Rick Astley has made a total of $12 from Rickrolling on YouTube

Rick Astley has made a total of $12 from Rickrolling on YouTube

Rick Astley has made a total of $12 from Rickrolling on YouTube

“Rickrolling is an Internet meme involving the music video for the 1987 Rick Astley song “”Never Gonna Give You Up””. The meme is a bait and switch; a person provides a hyperlink which is seemingly relevant to the topic at hand, but actually leads to Astley’s video. The link can be masked or obfuscated in some manner so that the user cannot determine the true destination of the link without clicking. People led to the music video are said to have been rickrolled. Rickrolling has extended beyond web links to playing the video or song disruptively in other situations, including public places, such as a live appearance of Astley himself in the 2008 Macy’s Thanksgiving Day Parade in New York. The meme has helped to revive Astley’s career.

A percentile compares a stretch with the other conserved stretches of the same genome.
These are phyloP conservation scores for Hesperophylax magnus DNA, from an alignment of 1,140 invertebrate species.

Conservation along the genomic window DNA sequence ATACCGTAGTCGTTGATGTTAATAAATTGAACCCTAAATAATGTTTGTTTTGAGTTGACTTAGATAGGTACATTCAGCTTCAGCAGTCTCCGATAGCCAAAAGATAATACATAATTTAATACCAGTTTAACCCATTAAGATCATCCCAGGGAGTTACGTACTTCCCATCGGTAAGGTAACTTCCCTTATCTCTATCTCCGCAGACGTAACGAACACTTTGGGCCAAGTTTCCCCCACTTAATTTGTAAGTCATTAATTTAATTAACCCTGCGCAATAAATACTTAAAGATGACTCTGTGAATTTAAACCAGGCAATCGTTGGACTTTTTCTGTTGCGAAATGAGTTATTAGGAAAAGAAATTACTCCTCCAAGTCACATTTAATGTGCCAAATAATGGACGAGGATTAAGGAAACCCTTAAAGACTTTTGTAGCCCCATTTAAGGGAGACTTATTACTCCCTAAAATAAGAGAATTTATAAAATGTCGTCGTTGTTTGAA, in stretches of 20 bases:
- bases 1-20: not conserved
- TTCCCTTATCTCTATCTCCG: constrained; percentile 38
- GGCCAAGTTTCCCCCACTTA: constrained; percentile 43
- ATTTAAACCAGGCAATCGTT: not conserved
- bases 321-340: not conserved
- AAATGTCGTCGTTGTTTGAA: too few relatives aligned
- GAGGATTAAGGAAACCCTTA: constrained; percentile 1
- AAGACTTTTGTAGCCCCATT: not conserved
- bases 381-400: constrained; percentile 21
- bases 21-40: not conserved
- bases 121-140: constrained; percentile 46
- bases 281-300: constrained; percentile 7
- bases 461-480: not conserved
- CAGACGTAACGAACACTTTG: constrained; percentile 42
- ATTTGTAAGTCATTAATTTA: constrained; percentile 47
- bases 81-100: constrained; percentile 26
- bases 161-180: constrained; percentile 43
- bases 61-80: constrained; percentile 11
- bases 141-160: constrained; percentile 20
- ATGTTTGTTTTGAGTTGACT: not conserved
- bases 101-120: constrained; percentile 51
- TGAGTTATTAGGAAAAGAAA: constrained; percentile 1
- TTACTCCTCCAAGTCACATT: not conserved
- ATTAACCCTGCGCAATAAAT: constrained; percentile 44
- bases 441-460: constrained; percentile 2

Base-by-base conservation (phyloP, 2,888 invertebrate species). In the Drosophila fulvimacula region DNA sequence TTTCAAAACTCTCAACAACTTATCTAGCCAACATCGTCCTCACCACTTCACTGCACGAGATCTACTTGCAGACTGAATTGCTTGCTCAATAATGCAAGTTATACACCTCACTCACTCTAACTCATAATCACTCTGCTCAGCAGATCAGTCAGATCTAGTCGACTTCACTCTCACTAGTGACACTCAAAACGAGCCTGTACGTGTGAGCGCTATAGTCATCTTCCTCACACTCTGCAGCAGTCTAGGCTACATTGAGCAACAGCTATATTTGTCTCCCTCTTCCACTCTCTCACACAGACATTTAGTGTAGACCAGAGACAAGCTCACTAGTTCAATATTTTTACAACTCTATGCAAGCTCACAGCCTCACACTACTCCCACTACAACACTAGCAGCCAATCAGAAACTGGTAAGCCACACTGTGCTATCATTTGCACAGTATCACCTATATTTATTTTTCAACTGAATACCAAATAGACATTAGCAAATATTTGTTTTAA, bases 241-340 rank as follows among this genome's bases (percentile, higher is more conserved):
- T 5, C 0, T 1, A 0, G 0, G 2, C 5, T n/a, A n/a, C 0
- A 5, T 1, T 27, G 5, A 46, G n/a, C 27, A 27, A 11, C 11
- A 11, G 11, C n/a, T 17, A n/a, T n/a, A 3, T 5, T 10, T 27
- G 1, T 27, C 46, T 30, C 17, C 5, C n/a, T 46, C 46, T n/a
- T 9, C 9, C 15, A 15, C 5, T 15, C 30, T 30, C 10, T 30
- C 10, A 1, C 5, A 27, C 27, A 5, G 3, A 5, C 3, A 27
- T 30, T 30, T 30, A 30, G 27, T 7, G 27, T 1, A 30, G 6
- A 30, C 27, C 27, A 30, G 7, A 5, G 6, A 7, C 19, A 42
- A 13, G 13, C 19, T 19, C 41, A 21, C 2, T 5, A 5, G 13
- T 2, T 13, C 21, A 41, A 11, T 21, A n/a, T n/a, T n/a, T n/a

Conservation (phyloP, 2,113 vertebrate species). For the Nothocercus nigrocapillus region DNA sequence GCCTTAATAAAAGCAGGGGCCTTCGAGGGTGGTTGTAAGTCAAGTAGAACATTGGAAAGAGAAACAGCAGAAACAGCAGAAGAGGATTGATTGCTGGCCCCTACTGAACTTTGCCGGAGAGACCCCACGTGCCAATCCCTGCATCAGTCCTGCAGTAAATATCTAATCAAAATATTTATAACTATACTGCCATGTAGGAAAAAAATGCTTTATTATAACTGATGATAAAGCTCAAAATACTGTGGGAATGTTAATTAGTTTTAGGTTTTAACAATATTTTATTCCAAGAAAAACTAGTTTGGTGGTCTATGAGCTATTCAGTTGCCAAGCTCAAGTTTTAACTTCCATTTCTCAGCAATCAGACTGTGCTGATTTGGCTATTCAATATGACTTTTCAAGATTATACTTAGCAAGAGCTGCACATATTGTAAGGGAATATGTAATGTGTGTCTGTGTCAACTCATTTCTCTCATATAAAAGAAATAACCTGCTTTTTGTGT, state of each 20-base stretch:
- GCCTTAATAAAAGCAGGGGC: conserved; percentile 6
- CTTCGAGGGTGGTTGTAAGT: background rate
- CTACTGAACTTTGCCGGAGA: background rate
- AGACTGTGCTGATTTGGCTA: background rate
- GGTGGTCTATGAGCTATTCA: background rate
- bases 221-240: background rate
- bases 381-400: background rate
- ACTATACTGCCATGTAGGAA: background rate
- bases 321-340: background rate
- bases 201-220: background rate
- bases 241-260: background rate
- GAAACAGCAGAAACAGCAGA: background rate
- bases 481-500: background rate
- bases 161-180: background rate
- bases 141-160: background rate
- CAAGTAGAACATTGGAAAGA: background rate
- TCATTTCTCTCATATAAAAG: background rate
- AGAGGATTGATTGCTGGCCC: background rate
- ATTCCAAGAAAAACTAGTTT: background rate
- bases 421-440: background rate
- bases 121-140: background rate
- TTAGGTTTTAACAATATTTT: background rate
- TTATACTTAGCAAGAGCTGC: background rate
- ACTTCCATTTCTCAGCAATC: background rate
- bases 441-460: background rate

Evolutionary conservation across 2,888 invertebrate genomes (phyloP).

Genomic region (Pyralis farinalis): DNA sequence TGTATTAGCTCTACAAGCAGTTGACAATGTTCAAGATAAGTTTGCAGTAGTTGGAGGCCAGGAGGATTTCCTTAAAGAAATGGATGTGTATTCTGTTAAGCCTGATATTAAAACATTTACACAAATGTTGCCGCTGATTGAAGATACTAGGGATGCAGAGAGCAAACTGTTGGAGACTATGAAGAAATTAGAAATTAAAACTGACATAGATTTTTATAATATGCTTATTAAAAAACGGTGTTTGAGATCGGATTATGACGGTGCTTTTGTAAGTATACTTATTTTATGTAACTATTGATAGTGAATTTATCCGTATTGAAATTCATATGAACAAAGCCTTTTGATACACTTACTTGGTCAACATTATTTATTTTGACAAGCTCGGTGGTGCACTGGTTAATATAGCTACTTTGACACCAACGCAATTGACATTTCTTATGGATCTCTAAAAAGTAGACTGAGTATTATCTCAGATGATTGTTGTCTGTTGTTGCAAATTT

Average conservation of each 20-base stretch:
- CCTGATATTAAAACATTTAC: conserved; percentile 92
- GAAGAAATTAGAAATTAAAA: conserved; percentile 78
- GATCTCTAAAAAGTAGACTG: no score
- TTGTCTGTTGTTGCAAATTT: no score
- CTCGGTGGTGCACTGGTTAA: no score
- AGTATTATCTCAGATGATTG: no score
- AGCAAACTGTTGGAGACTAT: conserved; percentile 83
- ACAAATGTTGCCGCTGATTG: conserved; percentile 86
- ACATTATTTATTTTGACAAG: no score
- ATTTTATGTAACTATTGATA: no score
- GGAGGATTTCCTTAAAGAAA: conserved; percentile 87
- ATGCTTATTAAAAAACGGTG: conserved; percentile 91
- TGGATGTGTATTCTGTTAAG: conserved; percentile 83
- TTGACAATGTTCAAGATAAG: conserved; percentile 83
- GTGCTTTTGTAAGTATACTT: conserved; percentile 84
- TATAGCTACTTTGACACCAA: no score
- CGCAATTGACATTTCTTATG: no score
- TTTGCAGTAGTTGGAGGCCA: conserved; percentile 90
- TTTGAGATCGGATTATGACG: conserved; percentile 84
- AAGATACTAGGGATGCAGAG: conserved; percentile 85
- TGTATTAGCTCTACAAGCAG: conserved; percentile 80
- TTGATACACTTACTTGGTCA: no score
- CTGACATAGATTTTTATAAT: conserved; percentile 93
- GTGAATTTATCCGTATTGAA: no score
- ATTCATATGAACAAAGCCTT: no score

Astley recorded “”Never Gonna Give You Up”” on his 1987 album Whenever You Need Somebody. The song, his solo debut single, was a number one hit on several international charts, including the Billboard Hot 100, Hot Adult Contemporary Tracks and UK Singles Chart. As a means of promoting the song, it was also made into Astley’s first music video, which features him performing the song while dancing. Rickrolling is said to have begun as a variant of an earlier prank from the imageboard 4chan known as duckrolling, in which a link to somewhere (such as a specific picture or news item) would instead lead to a thread or site containing an edited picture of a duck with wheels. The user at that point is said to have been “”duckrolled””.The first known instance of a rickroll occurred in May 2007 on , 4chan’s video game board, where a link to the Rick Astley video was claimed to be a mirror of the first trailer for Grand Theft Auto IV (which was unavailable due to heavy traffic). The joke was confined to 4chan for a very brief period. By May 2008, the practice had spread beyond 4chan and became an Internet phenomenon, eventually attracting coverage in the mainstream media. An April 2008 poll by SurveyUSA estimated that at least 18 million American adults had been rickrolled on YouTube. In September 2009, Wired magazine published a guide to modern hoaxes which listed rickrolling as one of the better known beginner-level hoaxes, alongside the fake e-mail chain letter. The original video on YouTube used for rickrolling was removed for terms of use violations in February 2010 but was reposted within a day.”